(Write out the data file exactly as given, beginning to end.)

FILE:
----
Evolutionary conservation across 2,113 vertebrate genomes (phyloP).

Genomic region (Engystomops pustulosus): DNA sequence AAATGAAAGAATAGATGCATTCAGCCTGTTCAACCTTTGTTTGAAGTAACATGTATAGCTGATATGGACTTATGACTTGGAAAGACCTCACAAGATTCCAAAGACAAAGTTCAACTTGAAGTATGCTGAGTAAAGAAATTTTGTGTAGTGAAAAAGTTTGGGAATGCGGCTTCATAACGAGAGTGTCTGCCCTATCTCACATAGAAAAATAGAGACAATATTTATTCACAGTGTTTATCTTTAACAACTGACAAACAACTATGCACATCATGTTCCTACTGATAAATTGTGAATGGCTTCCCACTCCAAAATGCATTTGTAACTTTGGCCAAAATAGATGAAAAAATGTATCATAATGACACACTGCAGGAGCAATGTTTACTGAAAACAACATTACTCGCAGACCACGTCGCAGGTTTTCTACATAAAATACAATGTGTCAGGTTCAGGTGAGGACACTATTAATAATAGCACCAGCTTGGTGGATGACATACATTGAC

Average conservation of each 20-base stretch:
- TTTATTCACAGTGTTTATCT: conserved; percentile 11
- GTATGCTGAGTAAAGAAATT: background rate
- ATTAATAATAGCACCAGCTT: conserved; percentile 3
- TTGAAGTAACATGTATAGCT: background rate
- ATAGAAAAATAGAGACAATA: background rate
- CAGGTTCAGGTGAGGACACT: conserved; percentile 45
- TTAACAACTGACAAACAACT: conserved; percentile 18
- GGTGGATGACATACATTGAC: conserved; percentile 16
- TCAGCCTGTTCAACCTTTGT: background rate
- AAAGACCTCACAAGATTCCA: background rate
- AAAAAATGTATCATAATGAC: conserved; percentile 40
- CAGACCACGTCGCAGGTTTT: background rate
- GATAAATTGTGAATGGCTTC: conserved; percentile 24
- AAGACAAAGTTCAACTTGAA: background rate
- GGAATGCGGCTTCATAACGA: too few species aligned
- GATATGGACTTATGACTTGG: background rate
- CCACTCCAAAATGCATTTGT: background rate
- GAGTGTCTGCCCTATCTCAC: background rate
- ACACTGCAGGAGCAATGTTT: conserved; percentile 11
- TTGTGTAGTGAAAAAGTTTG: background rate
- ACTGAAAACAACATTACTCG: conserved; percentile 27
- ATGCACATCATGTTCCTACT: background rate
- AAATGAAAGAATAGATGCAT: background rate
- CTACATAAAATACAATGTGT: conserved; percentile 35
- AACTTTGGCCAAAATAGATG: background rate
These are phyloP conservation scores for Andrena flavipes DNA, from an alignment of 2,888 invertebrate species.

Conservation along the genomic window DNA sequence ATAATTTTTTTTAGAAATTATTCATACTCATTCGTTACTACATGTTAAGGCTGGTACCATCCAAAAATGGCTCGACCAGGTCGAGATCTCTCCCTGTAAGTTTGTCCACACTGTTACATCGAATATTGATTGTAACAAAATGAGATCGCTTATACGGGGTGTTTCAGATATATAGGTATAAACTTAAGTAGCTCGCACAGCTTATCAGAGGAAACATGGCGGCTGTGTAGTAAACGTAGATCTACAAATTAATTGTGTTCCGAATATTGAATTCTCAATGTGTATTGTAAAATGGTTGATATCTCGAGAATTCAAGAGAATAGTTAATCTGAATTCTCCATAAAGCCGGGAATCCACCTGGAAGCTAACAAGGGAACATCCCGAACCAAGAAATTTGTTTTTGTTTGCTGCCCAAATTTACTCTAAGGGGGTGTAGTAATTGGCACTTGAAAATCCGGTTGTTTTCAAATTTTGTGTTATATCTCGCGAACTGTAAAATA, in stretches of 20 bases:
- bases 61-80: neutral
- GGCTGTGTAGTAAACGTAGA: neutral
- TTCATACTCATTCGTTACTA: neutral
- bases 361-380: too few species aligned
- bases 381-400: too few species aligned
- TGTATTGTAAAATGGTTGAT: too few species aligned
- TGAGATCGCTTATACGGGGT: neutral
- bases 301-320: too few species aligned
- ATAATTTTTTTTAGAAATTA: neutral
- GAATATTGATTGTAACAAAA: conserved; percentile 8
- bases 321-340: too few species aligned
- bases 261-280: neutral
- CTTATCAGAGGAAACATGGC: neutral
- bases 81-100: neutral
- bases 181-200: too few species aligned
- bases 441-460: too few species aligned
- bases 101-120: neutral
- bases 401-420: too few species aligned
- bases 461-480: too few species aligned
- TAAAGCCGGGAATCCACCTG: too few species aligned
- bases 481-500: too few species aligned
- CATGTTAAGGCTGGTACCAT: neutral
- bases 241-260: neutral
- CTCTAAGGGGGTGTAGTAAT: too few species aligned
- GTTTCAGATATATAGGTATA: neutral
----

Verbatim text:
Evolutionary conservation across 2,113 vertebrate genomes (phyloP).

Genomic region (Engystomops pustulosus): DNA sequence AAATGAAAGAATAGATGCATTCAGCCTGTTCAACCTTTGTTTGAAGTAACATGTATAGCTGATATGGACTTATGACTTGGAAAGACCTCACAAGATTCCAAAGACAAAGTTCAACTTGAAGTATGCTGAGTAAAGAAATTTTGTGTAGTGAAAAAGTTTGGGAATGCGGCTTCATAACGAGAGTGTCTGCCCTATCTCACATAGAAAAATAGAGACAATATTTATTCACAGTGTTTATCTTTAACAACTGACAAACAACTATGCACATCATGTTCCTACTGATAAATTGTGAATGGCTTCCCACTCCAAAATGCATTTGTAACTTTGGCCAAAATAGATGAAAAAATGTATCATAATGACACACTGCAGGAGCAATGTTTACTGAAAACAACATTACTCGCAGACCACGTCGCAGGTTTTCTACATAAAATACAATGTGTCAGGTTCAGGTGAGGACACTATTAATAATAGCACCAGCTTGGTGGATGACATACATTGAC

Average conservation of each 20-base stretch:
- TTTATTCACAGTGTTTATCT: conserved; percentile 11
- GTATGCTGAGTAAAGAAATT: background rate
- ATTAATAATAGCACCAGCTT: conserved; percentile 3
- TTGAAGTAACATGTATAGCT: background rate
- ATAGAAAAATAGAGACAATA: background rate
- CAGGTTCAGGTGAGGACACT: conserved; percentile 45
- TTAACAACTGACAAACAACT: conserved; percentile 18
- GGTGGATGACATACATTGAC: conserved; percentile 16
- TCAGCCTGTTCAACCTTTGT: background rate
- AAAGACCTCACAAGATTCCA: background rate
- AAAAAATGTATCATAATGAC: conserved; percentile 40
- CAGACCACGTCGCAGGTTTT: background rate
- GATAAATTGTGAATGGCTTC: conserved; percentile 24
- AAGACAAAGTTCAACTTGAA: background rate
- GGAATGCGGCTTCATAACGA: too few species aligned
- GATATGGACTTATGACTTGG: background rate
- CCACTCCAAAATGCATTTGT: background rate
- GAGTGTCTGCCCTATCTCAC: background rate
- ACACTGCAGGAGCAATGTTT: conserved; percentile 11
- TTGTGTAGTGAAAAAGTTTG: background rate
- ACTGAAAACAACATTACTCG: conserved; percentile 27
- ATGCACATCATGTTCCTACT: background rate
- AAATGAAAGAATAGATGCAT: background rate
- CTACATAAAATACAATGTGT: conserved; percentile 35
- AACTTTGGCCAAAATAGATG: background rate
These are phyloP conservation scores for Andrena flavipes DNA, from an alignment of 2,888 invertebrate species.

Conservation along the genomic window DNA sequence ATAATTTTTTTTAGAAATTATTCATACTCATTCGTTACTACATGTTAAGGCTGGTACCATCCAAAAATGGCTCGACCAGGTCGAGATCTCTCCCTGTAAGTTTGTCCACACTGTTACATCGAATATTGATTGTAACAAAATGAGATCGCTTATACGGGGTGTTTCAGATATATAGGTATAAACTTAAGTAGCTCGCACAGCTTATCAGAGGAAACATGGCGGCTGTGTAGTAAACGTAGATCTACAAATTAATTGTGTTCCGAATATTGAATTCTCAATGTGTATTGTAAAATGGTTGATATCTCGAGAATTCAAGAGAATAGTTAATCTGAATTCTCCATAAAGCCGGGAATCCACCTGGAAGCTAACAAGGGAACATCCCGAACCAAGAAATTTGTTTTTGTTTGCTGCCCAAATTTACTCTAAGGGGGTGTAGTAATTGGCACTTGAAAATCCGGTTGTTTTCAAATTTTGTGTTATATCTCGCGAACTGTAAAATA, in stretches of 20 bases:
- bases 61-80: neutral
- GGCTGTGTAGTAAACGTAGA: neutral
- TTCATACTCATTCGTTACTA: neutral
- bases 361-380: too few species aligned
- bases 381-400: too few species aligned
- TGTATTGTAAAATGGTTGAT: too few species aligned
- TGAGATCGCTTATACGGGGT: neutral
- bases 301-320: too few species aligned
- ATAATTTTTTTTAGAAATTA: neutral
- GAATATTGATTGTAACAAAA: conserved; percentile 8
- bases 321-340: too few species aligned
- bases 261-280: neutral
- CTTATCAGAGGAAACATGGC: neutral
- bases 81-100: neutral
- bases 181-200: too few species aligned
- bases 441-460: too few species aligned
- bases 101-120: neutral
- bases 401-420: too few species aligned
- bases 461-480: too few species aligned
- TAAAGCCGGGAATCCACCTG: too few species aligned
- bases 481-500: too few species aligned
- CATGTTAAGGCTGGTACCAT: neutral
- bases 241-260: neutral
- CTCTAAGGGGGTGTAGTAAT: too few species aligned
- GTTTCAGATATATAGGTATA: neutral